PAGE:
Good leaders sometimes allow a little chaos and confusion to prevail: Here’s Why?

I was in a meeting once and someone on our team defined a leader as one who provides answers and direction to a team.

I understood their concept. I disagreed with the application. A lot.

In fact, I have a different theory.

Good leaders sometimes allow a little chaos and confusion to prevail.

In fact, it can be best for everyone when they do; often providing better outcomes than if the leader simply gives an answer.

  • It promotes buy-in by team members.
  • It fuels creativity.
  • It fosters teamwork.

Here’s the deal. As a team wrestles together for answers some of the greatest discoveries are made — about the team and the individuals on the team.

But getting there is not always easy.

It requires the messiness of sharing competing ideas. It involves testing, making mistakes and trying things, many of which simply won’t work. It involves allowing paradigms, systems and structures to be challenged. It means there will be times when people don’t have all the answers or aren’t sure what’s next.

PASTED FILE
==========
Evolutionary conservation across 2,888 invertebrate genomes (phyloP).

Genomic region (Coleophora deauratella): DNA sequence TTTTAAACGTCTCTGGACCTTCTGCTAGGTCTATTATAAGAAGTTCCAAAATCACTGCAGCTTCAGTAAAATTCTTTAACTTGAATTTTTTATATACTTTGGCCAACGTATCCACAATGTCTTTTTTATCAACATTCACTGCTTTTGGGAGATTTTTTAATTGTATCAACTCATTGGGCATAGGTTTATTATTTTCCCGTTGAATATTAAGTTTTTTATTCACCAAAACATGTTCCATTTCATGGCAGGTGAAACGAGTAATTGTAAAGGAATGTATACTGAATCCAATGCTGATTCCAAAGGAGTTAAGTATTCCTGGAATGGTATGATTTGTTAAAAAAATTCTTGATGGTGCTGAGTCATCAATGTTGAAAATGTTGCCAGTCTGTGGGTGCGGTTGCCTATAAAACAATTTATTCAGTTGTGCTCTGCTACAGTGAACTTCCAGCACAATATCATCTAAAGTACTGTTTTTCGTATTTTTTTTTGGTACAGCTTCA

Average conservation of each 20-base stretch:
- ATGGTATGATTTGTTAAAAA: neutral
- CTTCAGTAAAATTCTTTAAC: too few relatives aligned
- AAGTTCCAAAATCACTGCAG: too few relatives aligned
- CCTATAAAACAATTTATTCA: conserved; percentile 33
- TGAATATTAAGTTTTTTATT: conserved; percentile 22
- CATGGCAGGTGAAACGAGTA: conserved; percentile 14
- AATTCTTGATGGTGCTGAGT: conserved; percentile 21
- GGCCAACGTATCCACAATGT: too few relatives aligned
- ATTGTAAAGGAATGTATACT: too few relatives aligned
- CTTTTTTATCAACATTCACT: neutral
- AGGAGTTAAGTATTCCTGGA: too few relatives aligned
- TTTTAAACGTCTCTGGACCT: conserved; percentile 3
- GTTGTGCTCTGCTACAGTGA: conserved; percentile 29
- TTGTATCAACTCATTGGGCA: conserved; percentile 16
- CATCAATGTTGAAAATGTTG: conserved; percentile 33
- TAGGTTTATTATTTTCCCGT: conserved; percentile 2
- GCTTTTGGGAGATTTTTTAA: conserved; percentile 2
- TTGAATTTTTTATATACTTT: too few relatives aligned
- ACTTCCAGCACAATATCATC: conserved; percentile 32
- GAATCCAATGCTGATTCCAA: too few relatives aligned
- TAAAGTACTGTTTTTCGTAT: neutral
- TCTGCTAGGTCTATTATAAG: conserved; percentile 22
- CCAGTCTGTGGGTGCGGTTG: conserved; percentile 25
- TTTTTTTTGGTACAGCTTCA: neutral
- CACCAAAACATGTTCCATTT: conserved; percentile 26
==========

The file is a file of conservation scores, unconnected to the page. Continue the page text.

That sounds like chaos to some people. (Maybe even someone reading this right now.)

I’m not suggesting we don’t search for clarity. We need to better define our systems and structures. We need to help people develop actionable plans towards progress.

Good leadership knows, however, that the best answers often come by allowing the disruption of ideas before everything is made clear.

A question to help me with this thought process:

If the leader always has everything clearly defined — if he or she is always ready with an answer — then why does the leader even need a team? (Certainly why would one call it a team?)

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Ron Edmondson

Author Ron Edmondson

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